Starbucks is ready for warmer weather with a new line of summer drinks that tap into the boba trend with refreshers featuring innovative raspberry-flavored pearls. This new twist aims to merge the playful idea of boba-like pearls with the vibrant, fruity flavors of summer that burst in your mouth. 

Simon Vuong, a beverage developer at Starbucks, aimed to encapsulate the quintessential summer experience with these new blue-and-red-hued drinks. 


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“We started out thinking about summer moments like hanging out by the pool and having a barbecue with friends,” Vuong said in a statement. 

“We have never had a blue beverage, but when we first created the recipe, the color really captured the feeling we were going for—reminiscent of long, summer days and bright skies for everyone to enjoy,” Vuong said. 

Summer ‘boba’ drinks at Starbucks

The new limited-time lineup expands Starbucks’ Refreshers line and includes the Summer-Berry, Summer-Berry with Lemonade, and Summer Skies Drink which is made with creamy coconut milk. Each drink is designed to be both visually appealing and deliciously refreshing, featuring wide green compostable straws perfect for the new boba-like pearls. 

The pearls are free from animal-derived ingredients and made with water, sugar, calcium lactate, vegetable juice concentrate, and sodium alginate—a gelling agent derived from algae that gives the pearls a distinct texture.

“We started with fruit pieces, but we wanted something even bolder,” Vuong said. “So, we thought, ‘Let’s put fruit-flavored pearls in the beverage and try it out.’ It’s very fun the way it delivers the flavor when it pops in your mouth.”

Often added to tea, boba is traditionally made from tapioca and comes in various forms, including the traditional black pearls and fruit-flavored options. When the tapioca balls are added to cold beverages, their texture becomes more chewy, transforming the beverage into a multisensory experience.

While boba tea originated in Taiwan in the 1980s, the beverage has gained popularity in the United States in recent months, particularly among younger generations. In fact, the US market for boba tea was valued at approximately $434 million in 2022 and is projected to grow to $751 million by 2030. One survey found that 94 percent of respondents aged 20-29 purchased a boba tea within a three-month period in 2021.


By introducing its new beverages, Starbucks is tapping into the boba trend in a new way. Adding its own spin with the bursting raspberry-flavored pearls while keeping the beverages dairy-free is also a move to appeal to younger demographics, who continue to opt for plant-based beverages. 

Dairy-free at Starbucks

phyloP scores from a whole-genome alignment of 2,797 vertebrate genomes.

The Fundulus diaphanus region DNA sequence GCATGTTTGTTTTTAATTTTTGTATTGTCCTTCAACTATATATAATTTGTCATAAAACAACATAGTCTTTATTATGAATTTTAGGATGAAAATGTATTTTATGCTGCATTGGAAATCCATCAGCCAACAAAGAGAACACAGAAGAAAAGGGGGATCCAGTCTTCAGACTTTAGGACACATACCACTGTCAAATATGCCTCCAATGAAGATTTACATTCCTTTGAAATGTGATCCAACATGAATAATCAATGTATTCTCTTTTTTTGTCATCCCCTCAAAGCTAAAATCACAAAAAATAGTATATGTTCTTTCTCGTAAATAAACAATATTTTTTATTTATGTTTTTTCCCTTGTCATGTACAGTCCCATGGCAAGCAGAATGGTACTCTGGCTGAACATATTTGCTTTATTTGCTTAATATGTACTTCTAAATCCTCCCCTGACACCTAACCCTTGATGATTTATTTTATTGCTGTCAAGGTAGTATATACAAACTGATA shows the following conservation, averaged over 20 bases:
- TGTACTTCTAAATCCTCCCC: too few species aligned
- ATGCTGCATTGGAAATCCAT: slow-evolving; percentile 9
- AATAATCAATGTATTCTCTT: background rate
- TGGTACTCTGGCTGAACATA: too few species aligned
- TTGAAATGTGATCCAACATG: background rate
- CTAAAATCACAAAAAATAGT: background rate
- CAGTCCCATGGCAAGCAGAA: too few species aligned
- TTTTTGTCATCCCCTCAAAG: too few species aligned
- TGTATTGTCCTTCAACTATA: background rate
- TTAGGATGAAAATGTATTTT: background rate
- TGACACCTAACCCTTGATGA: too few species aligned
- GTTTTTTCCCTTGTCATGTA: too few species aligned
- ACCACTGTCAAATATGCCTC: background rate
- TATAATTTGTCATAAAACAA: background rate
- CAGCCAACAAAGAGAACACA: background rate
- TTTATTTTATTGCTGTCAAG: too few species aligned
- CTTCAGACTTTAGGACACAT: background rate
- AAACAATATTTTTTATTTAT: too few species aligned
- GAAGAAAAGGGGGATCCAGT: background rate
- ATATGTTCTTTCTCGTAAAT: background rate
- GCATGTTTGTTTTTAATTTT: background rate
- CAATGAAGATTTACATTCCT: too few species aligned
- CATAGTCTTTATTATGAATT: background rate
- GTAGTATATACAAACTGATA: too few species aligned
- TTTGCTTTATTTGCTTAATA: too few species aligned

Starbucks Refreshers are a cooler alternative to traditional coffee drinks, with a hint of fruit-infused rejuvenation. First added to the Starbucks menu in 2012, these beverages blend fruit juices and green coffee extract for a subtle caffeine boost, offering a refreshing alternative during the warm summer months.


Over the years, Starbucks has tapped into the most popular ways its customers order their beverages. In 2017, the coffee chain added the “Pink Drink” to its menu after noticing customers were adding coconut milk instead of water to its Strawberry Açai Refresher for an Instagram-worthy treat. In 2019, the company continued to keep its ear to the ground and added the Dragon Drink to its menu, another popular coconut milk customization, this time to the limited-edition Mango Dragonfruit Refresher.

Throughout the years, Starbucks has evolved its menu to include other dairy-free milks, expanding on coconut with almond and oat milks. And recent seasonal beverages—such as the fall Apple Crisp Oatmilk Macchiato—have been crafted around dairy-free milks. This move both serves its consumer demands and helps put a dent in its carbon footprint, which is mostly driven by dairy. 

Starbucks operates more than 35,000 outlets globally and aims to become a resource-positive company by 2030. The coffeehouse giant is implementing several initiatives to help it get there. 


In the United Kingdom, France, Germany, and other international outposts, Starbucks has dropped its charge for substituting dairy-free milk into certain beverages. It is also in the process of moving toward reusable cups and other waste-cutting initiatives. 

However, Starbucks has received widespread criticism for continuing to charge upwards of 80¢ per beverage at its US outlets—where it operates more than 17,000 locations, the bulk of its stores—creating a barrier for customers to enjoy more eco-friendly options. 

Competing, albeit smaller, chains such as Caribou, Blue Bottle, and Stumptown have all dropped their initial dairy-free milk surcharges, with the latter two further encouraging eco-friendly choices by making oat milk the default.

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